the reason we want to cabin or confine the medical, and that has
to do not with its concern with the biological, but instead with
its orientation to fixing rather than accepting.
And so because it's a feature of the medical that it attends
to disease. The telos of medicine, traditionally understood at
least, is to attend to disease, which is to say to attend to things
in need of fixing.
And so we worry here in this second domain that we will redescribe
conditions like shortness or like having a prominent nose as diseases
when they're not properly regarded as diseases, and one way
of expressing this worry is to say that medicalizing these kinds
of things will stigmatize people who are short, let's say such
that beforehand we might not have noticed it as much, but now that
it becomes something that's routinely subject to a medical cure
we notice and worry more when people are short or when they have
prominent noses or when they have teeth that aren't perfectly
white and aligned or whatever the case may be.
So it's the fixing part of medicine here that wants us to
rein in the scope of application of the medical lest we consider
more and more conditions as things to be fixed rather than as things
to be accepted or, for that matter even appreciated.
I don't know if that's a helpful distinction. The one
final thought about the second category is we could deal with that
problem, the problem of medicalizing conditions like shortness and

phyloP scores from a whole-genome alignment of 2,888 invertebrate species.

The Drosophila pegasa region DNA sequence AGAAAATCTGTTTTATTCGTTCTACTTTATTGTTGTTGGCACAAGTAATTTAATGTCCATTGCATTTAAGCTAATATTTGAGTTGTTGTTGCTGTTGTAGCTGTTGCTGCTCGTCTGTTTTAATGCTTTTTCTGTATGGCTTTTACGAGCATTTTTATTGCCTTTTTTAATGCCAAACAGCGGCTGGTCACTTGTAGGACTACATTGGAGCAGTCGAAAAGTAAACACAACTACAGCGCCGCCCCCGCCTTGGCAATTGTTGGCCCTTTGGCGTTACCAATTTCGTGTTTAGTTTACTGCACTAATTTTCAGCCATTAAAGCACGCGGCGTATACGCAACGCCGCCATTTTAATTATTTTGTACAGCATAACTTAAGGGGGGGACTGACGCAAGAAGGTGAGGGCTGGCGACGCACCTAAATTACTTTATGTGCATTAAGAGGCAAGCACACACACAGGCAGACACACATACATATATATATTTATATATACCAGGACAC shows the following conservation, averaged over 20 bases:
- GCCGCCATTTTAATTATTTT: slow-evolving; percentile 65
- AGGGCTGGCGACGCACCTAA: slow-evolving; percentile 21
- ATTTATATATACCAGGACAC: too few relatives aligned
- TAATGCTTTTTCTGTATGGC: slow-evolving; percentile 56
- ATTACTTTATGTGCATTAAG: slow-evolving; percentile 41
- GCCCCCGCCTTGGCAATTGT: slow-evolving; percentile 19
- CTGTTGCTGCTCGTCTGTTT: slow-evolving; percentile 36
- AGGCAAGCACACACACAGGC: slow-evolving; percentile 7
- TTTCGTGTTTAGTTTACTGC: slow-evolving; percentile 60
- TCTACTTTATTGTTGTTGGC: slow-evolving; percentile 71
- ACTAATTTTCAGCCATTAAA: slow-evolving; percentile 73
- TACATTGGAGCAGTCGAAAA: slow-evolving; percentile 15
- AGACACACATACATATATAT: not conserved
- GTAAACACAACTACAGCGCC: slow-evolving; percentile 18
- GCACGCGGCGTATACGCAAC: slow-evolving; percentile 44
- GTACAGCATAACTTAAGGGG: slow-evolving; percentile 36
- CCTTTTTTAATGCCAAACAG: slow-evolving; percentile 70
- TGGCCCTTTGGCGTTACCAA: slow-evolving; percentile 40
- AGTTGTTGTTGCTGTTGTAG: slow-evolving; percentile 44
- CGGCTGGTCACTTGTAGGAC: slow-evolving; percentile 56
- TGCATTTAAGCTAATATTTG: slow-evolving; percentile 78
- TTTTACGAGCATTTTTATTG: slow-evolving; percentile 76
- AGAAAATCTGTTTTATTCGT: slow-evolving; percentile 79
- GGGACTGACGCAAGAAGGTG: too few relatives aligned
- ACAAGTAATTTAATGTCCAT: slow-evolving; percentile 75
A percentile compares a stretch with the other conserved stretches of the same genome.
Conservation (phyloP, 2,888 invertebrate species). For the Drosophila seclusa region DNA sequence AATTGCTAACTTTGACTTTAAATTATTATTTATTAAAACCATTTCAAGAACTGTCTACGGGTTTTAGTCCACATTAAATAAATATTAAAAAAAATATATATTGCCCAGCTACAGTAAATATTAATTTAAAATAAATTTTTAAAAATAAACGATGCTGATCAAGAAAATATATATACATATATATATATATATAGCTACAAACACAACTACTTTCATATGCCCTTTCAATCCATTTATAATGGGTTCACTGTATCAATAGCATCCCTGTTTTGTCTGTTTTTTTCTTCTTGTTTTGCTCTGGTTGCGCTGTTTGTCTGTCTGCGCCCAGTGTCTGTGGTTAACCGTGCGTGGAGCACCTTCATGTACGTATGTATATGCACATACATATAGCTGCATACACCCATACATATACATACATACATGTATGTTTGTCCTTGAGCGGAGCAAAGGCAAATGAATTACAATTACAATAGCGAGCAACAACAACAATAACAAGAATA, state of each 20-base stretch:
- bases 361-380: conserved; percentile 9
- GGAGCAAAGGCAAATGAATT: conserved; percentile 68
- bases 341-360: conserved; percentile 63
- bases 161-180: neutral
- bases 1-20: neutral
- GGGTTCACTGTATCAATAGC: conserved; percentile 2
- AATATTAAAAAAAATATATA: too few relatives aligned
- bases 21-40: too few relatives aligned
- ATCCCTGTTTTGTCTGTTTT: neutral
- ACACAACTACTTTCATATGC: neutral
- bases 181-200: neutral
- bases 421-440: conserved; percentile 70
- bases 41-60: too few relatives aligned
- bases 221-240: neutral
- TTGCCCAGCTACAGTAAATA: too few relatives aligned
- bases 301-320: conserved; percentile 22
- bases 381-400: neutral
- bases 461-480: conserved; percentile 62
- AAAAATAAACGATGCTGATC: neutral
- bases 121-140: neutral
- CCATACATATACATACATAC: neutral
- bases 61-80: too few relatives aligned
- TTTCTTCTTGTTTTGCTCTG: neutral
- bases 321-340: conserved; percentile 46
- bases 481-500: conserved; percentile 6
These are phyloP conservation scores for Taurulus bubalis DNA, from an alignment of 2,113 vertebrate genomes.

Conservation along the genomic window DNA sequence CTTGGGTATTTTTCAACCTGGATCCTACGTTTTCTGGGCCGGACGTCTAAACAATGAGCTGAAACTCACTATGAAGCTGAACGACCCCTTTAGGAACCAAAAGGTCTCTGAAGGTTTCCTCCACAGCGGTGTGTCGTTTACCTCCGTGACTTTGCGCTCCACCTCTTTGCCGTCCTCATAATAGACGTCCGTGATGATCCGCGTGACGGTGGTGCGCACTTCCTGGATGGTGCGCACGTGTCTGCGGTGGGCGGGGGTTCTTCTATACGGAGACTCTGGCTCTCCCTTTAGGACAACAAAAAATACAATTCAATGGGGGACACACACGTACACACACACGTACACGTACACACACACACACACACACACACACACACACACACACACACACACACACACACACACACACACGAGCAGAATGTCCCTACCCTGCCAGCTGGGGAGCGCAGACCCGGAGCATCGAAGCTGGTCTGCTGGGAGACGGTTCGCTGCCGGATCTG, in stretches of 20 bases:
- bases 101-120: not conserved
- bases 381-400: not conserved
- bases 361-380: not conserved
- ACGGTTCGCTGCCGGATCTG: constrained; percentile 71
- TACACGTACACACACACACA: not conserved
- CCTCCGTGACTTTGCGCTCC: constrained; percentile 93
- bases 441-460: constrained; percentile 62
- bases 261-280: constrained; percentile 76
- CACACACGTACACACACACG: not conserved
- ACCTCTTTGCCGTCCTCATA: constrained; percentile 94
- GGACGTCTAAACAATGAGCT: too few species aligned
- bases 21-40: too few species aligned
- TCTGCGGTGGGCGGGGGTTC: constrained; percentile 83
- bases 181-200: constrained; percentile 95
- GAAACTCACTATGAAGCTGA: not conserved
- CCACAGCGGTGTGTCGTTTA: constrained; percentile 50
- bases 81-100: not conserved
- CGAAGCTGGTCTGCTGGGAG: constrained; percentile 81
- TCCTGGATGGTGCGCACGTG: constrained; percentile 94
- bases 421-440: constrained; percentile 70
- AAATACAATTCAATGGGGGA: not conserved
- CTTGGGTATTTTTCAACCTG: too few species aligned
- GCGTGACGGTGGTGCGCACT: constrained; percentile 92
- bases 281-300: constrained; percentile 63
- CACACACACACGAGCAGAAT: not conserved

so on in one of two ways. We could say, "Well, all right.
We will expand, as implicitly we must, what counts as a disease
to include that, but that seems bothersome."
Anther way of dealing with it would be to say, "Well, maybe
medicine should be detached from that. Maybe we need to enlarge
the telos of the medical so that we no longer regard it as concerned
with curing disease."
What do we call the people who do cosmetic surgery for a living?
Well, they're engaged, we would say, or are they, in a medical
practice. Well, here let's talk about just purely elective,
or would we say we should detach the medical from the notion of
curing disease so that at least we don't taint all sorts of
conditions with disease and just say, "Well, maybe medicine
isn't solely about curing diseases. Maybe it can be for fixing
things that people simply want to fix, even if there is no disease."
But that seems also to carry a certain kind of cost or at least
there seemed to be reasons. I think a lot of people would resist.
So enlarging the medical by detaching it from curing or attending
to disease, but it seems to me in any case that these are two very
different reasons to worry about medicalization.
CHAIRMAN KASS: Does someone want to join in
on this before we move on?
DR. KRAUTHAMMER: Yes, I would. I would like